How To Get Your Child Into Acting - Advice From An Experienced Stage Mom - Part 1
The Author's Daughter Filming a Scene with Dylan and Cole Sprouse on the Set of, "The Suite Life of Zack and Cody"
Does your child love to act? Has he/she expressed an interest in being in movies, or on TV? Do you think your child has what it takes to be cast in commercials? Would you like to help him/her reach this goal, but don't even know where to begin? I can help!
I am an experienced stage mom from California. I have two children who've spent several years working on TV show, movies, commercials and in music videos, in Hollywood. Here is our story, followed by my advice on how to make it all work, and not get conned out of your hard earned money in the process.
My daughter started acting at the age of 12. She began by taking drama classes at her middle school, and acting in the school plays. She also took very affordable acting classes through our local school district. She drove me crazy for a full year, asking me to help her get acting roles in Hollywood. My first reaction was...no way! I was raised in conservative New England, and still being fairly new to California, I thought that Hollywood was a crazy place. When her passion for acting continued to grow, I realized that this was really her choice to make, and that my role was to help her to realize her dreams, all the while making sure she remained safe and grounded throughout the process.
I signed her up (as well as her younger brother) with a children's management company called Studio Kids Management. This company works with the majority of the casting companies in Hollywood, and places children in paid, non-speaking (background) roles in movies, TV shows, commercials, and music videos. No audition was required, and the only money we paid was a $50, one time, registration fee. This company took a very reasonable, 15% commission from each paycheck that my kids received from the acting jobs that Studio Kids arranged for them. I give Studio Kids very high marks. The roles they got for my kids were above and beyond my expectations. This was a great way for my kids to begin their acting careers. They did not need to audition for these types of roles, and therefore were able to work a lot. They learned about set protocol, rules, working with directors, and handling some long work days. They were able to keep up with their regular schoolwork, as they were required by the child labor laws to attend class on the set for three hours a day.
Almost a year later, and after taking several acting classes from highly respected instructors in Hollywood, my daughter auditioned for, and landed an agent. Please know that a legitimate talent agent will NEVER take money from you up front. Agents work on commission, and earn a small percentage from each of the roles that they secure for you. Once you get to this level, you are auditioning for most every role. Know that it takes many, many auditions (in most cases) to land your first role. There were several days that we drove from Orange County to Los Angeles (a good three hour round trip) for a ten minute audition. The good news is twofold. First, if she got the part, it was worth every minute of effort that was put into the pursuit of it. And second, most of the casting directors are very nice, and your child is never rejected on the spot. If they like him/her they will call your child back, via his/her agent, for a second audition (a callback) within the week. If the casting people are not interested in your child for that role, you just won't hear back.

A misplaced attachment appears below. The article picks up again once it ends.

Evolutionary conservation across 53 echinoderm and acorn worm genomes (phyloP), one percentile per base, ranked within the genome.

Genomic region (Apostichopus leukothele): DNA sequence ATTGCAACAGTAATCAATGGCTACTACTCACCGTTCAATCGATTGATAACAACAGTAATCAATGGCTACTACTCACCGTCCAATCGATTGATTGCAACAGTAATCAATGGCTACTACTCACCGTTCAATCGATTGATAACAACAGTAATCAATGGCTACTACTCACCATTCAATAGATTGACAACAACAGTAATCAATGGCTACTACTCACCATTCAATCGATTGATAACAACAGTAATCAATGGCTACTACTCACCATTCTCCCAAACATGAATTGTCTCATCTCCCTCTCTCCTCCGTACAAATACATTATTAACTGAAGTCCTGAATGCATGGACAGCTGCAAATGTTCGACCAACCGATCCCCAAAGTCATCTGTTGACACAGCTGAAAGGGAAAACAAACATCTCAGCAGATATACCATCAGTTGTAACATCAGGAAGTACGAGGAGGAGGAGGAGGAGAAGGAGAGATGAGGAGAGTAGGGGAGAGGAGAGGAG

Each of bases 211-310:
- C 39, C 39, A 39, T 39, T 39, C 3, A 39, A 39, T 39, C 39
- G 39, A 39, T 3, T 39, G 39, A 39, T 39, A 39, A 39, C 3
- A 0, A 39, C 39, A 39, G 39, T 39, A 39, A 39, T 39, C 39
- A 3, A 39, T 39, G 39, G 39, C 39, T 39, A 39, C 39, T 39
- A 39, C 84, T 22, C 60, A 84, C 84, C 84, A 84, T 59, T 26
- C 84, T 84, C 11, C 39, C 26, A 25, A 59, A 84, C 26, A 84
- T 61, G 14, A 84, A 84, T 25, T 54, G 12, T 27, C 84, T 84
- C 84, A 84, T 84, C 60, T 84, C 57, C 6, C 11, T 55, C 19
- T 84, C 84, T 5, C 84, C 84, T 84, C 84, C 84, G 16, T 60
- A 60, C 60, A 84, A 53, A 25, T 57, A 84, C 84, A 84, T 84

Both of my kids have had some very exciting roles. Both kids worked on the entire first season of, "Everybody Hates Chris." My daughter played a small part on an episode of, "The Suite Life of Zack and Cody." My son played the ten year old version of Piper's son (Wyatt) in the finale of, "Charmed." My daughter worked on commercials with Jesse McCartney and Jamie Kennedy. My son played a soccer player in the movie, "The TV Set." My daughter has modeled for websites and catalogs, danced in a music video, and had the main speaking role in two commercials for Cox Communications. I could go on and on. But, you get the gist of what is possible.
In hind site, this was a wonderful experience for the kids. They met and interacted with many different people. They had the thrill of being a part of something much bigger than themselves. They learned a lot about the entertainment industry, how to behave on set, follow directions, and what it takes to hold down a job. They also added some money to their bank accounts in the process. The kids were treated very well, and did not have any bad experiences. I think they grew quite a bit, and became more worldly as well. They maintained totally normal lives while they were acting. Acting was basically one of their extracurricular activities. The fact that they were able to experience Hollywood, while still being kids, gave them the best of both worlds. I found that this was also a great way for a new stage mom to start as well. I learned a lot from Studio Kids, and time spent on various sets, about the workings of Hollywood and the myriad of child labor laws.
The Author's Children Filming a Scene with George Clooney on the Set of, "The Good German"
Parent's Checklist for Helping Their Child Reach His/Her Acting Dreams - Part 1
1) Enroll him/her in school drama classes, or local acting classes, to make sure their dream of being an actor is not just a passing fancy. This will give them the opportunity to learn the basics as well.
NOTE: DO NOT PAY A PROGRAM THAT CHARGES FEES FOR ACTING OR MODELING LESSONS AND PHOTOS, THEN PROMISES YOUR CHILD ACTING ROLES! The only acting roles that they can guarantee are called background, or non-speaking roles. Studio Kids, and another company called Central Casting, can both get these parts for your children, and have access to far more of them than the "acting and modeling schools." When your child signs with an agent, that agent is most likely going to want new pictures of your child anyway. When they are ready for more advanced acting classes, there are books that list the most well respected instructors in Hollywood.